What is a lungi?
The lungi is a garment worn around the waist and the thighs. It is a rectangular cloth made of cotton or art silk or in any combination having a width of 110 cms. or above and 64 ends per inch and above. The traditional lungi originated in South India, and today it is worn by men and women alike. It is available in single colour, checks, stripes, and printed in various types of fabrics including blends. For ceremonial occasions, the lungi is available in the finest cloths with brocades and embroidery.
Popularity of Lungi
The lungi is worn by men and women alike, but used more by the male community. This garment is popular in South India in particular and India in general, Bangladesh, Sri Lanka, Myanmar (formerly Burma), Yemen, Somalia, South Africa and parts of Southern Asia.
The Use of Lungi
Depending on local tradition, lungis are tied or fastened in various ways, and can be used in different cultural activities, ranging from normal daily life to elaborate wedding ceremonies. For daily purposes, a simple double knot is the most popular, since it is least likely to slip or come undone. The lungi is one of the most comfortable garments as its length can be adjusted easily. People residing in hot and humid regions where the climate seems unpleasant for trousers, find the lungi as a comfortable garment.
History of the Origin of Lungi
Manuscripts and other evidences point out the origin of the lungi in the present day Tamil Nadu. The lungi was earlier known as 'Veshti', a white colored garment. Historical evidences point out that the Muslin cloth of Veshti was exported to Babylonia from Tamil Nadu. Writings in Babylonian archaeological articles specify the word 'Sindu', which in Tamil means 'garment'. A sect of fishermen in Tamil Nadu called 'Baradavargal' exported lungis to East Africa, Egypt, and Mesopotamian regions. With the passage of time, the white lungi became a more refined and colorful garment with flowers and other designs printed on it. Gradually, stripes, checks in various blends of fabrics, cotton being the most popular, were made available in the market.
History of Lungi based on the Epic Mahabharata
Most of us are hardly aware of the fact of the origin of lungi rooted in the epic 'Mahabharata'. During the epical days, men wore white and other sober colored clothes, while women wore dark colors. Arjuna was an adventurous warrior who visited newer lands in search of adventure. Once he found three bright colored sarees folded neatly and placed on a rock in the river bank, hardly aware of the fact that those might be the attire of the ladies taking bath in the river. As it was dusk, he didn't notice anyone and thinking them to be abandoned clothes, he took them home.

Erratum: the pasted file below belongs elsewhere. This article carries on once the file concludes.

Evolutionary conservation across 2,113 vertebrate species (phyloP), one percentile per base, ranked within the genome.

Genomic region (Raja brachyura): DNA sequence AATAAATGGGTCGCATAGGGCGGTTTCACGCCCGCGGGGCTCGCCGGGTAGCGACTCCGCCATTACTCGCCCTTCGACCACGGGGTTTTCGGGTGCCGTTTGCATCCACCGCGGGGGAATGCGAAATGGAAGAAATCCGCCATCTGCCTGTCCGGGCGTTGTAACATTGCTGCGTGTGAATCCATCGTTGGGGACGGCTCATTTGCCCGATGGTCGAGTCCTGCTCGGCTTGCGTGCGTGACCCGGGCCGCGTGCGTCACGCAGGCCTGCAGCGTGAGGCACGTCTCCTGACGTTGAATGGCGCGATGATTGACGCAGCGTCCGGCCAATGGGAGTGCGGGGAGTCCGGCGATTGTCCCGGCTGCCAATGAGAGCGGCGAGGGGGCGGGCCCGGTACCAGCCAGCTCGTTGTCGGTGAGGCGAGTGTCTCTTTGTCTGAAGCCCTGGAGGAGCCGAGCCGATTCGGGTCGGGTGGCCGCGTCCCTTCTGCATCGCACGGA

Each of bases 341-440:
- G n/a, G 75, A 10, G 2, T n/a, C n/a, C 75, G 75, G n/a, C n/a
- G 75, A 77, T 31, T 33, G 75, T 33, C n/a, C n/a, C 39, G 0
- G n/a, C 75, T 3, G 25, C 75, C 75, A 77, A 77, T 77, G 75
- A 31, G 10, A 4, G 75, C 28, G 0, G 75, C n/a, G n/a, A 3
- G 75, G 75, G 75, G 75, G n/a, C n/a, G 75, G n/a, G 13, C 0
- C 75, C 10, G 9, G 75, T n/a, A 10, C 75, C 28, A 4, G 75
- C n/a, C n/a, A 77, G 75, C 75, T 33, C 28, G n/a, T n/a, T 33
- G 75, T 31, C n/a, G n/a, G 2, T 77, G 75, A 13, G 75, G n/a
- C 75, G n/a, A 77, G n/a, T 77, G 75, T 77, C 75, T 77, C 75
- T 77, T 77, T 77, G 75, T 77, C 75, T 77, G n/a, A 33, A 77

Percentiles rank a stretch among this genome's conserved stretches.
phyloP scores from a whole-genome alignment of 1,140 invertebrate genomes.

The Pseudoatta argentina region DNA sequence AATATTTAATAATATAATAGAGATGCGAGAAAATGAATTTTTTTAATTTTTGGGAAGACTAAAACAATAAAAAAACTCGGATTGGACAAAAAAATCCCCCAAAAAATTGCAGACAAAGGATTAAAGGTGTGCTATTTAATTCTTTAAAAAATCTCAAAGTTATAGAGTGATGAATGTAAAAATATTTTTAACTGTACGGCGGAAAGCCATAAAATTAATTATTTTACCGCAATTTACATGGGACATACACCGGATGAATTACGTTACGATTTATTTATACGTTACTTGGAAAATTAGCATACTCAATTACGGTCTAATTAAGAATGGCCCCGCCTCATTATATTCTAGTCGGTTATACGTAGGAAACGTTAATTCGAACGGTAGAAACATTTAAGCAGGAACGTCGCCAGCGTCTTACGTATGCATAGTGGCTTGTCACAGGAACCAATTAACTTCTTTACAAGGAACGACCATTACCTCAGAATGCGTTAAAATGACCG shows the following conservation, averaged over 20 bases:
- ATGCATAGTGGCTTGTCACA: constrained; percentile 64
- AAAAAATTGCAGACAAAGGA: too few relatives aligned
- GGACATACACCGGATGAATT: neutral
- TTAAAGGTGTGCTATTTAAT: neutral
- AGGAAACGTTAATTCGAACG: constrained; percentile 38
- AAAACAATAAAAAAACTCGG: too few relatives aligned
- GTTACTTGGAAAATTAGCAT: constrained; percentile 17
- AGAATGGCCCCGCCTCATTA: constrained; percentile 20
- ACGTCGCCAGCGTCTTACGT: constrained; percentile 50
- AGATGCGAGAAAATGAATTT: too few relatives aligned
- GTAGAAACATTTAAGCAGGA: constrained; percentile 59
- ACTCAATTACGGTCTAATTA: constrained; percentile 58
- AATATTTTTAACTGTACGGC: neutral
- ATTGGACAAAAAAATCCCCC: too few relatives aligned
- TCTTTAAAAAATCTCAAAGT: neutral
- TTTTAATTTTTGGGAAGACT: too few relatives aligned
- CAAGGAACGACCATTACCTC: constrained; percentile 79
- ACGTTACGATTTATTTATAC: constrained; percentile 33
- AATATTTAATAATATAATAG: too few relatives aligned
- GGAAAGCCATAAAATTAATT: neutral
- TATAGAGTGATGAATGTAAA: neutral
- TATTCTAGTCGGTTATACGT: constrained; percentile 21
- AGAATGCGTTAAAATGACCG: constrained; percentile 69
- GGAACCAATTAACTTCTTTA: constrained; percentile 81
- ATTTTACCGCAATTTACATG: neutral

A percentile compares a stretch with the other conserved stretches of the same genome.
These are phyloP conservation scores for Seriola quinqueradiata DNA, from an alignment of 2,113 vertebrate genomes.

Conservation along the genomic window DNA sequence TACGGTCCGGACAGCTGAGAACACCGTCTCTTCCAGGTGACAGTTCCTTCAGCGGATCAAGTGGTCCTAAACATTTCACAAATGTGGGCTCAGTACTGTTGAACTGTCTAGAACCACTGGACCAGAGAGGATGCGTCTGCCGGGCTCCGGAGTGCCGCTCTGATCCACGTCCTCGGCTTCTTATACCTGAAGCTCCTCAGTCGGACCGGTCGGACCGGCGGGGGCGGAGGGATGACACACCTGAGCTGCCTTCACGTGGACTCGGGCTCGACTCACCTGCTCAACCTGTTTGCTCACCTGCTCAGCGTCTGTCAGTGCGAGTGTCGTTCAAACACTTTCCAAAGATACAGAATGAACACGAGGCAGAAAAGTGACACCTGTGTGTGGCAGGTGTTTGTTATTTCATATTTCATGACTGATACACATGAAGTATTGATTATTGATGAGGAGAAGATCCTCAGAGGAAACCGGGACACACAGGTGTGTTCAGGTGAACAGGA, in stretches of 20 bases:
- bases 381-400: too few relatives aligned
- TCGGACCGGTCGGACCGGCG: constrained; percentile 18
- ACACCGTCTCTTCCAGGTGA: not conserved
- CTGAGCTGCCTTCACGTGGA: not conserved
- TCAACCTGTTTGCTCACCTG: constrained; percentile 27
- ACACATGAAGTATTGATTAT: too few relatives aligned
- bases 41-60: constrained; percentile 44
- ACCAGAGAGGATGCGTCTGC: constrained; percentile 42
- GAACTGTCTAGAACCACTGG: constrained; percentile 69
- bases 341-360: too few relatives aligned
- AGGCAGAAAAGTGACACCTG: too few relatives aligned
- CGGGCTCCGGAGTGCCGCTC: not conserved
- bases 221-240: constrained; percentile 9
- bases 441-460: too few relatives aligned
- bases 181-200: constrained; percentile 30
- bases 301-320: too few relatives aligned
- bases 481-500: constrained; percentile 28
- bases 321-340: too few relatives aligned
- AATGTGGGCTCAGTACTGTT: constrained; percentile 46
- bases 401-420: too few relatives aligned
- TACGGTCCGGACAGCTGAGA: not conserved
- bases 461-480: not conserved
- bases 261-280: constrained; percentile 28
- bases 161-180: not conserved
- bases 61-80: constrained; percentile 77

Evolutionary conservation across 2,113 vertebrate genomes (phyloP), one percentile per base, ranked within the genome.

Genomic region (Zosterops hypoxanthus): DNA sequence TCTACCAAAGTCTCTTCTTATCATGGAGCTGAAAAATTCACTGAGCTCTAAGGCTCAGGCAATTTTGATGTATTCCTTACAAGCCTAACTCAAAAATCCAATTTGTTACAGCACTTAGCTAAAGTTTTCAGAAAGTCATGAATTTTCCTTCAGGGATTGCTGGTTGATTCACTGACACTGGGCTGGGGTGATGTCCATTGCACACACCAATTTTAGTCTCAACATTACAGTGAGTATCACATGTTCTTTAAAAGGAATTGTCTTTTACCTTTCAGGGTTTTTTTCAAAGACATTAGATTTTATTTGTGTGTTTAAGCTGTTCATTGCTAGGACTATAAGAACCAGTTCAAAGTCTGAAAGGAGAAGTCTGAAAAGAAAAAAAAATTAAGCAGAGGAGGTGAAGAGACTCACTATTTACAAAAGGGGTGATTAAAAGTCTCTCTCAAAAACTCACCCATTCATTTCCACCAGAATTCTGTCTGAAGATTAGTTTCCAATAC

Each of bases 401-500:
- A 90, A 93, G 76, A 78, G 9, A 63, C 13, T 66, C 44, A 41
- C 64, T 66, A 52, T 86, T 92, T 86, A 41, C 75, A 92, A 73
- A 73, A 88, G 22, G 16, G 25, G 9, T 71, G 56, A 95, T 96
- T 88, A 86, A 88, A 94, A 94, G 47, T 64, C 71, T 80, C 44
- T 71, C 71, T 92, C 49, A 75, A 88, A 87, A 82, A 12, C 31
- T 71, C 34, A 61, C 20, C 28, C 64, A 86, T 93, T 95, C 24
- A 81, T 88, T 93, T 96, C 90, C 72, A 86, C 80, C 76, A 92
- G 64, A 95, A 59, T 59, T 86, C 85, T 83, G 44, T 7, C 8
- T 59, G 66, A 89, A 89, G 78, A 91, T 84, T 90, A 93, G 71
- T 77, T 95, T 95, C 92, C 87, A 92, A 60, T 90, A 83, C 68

It was evening time and his mother with her eyes closed was sitting in front of the deity offering her prayers. Arjuna interrupted asking her to see what he brought, and the mother, with her eyes still closed asked him to divide it equally among the five brothers. The dutiful and obedient Arjuna promptly cut each saree into two parts so that each gets an equal portion and distributed them among his brothers. Each of them wore the half piece of saree around their waist tying them into a knot, and this is how the lungi was invented!
Lungi in South India
In Kerala, the lungi, generally colourful, and available in varying designs, is worn by both men and women.Physical labourers use it as a working dress. A lungi in plain white, known as mundu, often bears a golden embroidery, especially in the border length, known as kasavu, which is worn on ceremonial occasions like weddings, festive occasions, etc. Saffron-coloured mundus are also known as kaavi munde. The men generally tuck up their mundus or lungis with the bottom of the garment being pulled up and tied back on to the waist. This would make the mundu or lungi only cover the body from the waist to the knees.
In Karnataka, coloured lungi is called munda whereas plain white double folded cloth similar to lungi is called a panche, which is worn during formal ceremonies. These are also used in Andhra Pradesh.
In Tamil Nadu, only men wear this garment, used in a similar fashion as that of Kerala's. It is also known as Kaili or Saaram/Chaaram in South Tamil Nadu.
Lungi in Bangladesh
The lungi is the most commonly used garment by the men folk in Bangladesh, but not normally worn on very formal or special occasions. Elaborately-designed cotton, batik, or silk lungis are often presented as wedding gifts to the groom. Bengali women in Bangladesh do not traditionally wear lungis except non-Bengali tribal women who wear similar garments in some parts of south-eastern Bangladesh.
Lungi in Myanmar
In Myanmar, the lungi is called longyi, which is worn by men in all formal and informal occasions. Usually, only the army refers to trousers, and teenagers influenced with western ideals wear it at home. Lungi for women is called 'htamain', which is also popularly used.
Lungi in Yemen
In Yemen, the lungi is called 'ma'awiis' which is worn by males of all ages.
Types of Lungis (in Fabrics)